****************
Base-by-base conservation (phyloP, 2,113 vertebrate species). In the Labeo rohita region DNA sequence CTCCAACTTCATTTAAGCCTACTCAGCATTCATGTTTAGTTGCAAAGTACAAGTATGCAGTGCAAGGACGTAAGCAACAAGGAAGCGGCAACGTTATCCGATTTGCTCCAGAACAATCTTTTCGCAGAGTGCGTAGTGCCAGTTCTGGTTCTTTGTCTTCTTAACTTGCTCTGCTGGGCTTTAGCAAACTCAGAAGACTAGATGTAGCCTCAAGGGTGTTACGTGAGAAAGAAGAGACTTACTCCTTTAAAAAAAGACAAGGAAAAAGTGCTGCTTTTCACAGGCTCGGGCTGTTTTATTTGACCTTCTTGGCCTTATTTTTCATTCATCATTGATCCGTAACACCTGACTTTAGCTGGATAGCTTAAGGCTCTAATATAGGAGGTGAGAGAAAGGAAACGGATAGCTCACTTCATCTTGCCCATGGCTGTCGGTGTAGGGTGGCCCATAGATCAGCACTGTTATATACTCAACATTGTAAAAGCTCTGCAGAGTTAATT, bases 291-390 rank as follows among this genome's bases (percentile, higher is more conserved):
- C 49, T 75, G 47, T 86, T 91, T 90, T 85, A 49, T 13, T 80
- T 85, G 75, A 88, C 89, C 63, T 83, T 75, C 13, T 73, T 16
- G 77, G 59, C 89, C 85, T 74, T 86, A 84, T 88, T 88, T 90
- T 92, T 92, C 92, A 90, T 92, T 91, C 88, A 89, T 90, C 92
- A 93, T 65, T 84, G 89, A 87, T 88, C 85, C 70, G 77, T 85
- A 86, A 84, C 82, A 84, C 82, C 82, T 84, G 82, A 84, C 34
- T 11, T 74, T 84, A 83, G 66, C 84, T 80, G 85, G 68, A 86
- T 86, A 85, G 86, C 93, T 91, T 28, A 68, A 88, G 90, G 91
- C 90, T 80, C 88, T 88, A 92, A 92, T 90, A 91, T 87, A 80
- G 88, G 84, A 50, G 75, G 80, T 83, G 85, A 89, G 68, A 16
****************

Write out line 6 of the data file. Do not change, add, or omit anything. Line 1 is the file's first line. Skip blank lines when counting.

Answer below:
- A 93, T 65, T 84, G 89, A 87, T 88, C 85, C 70, G 77, T 85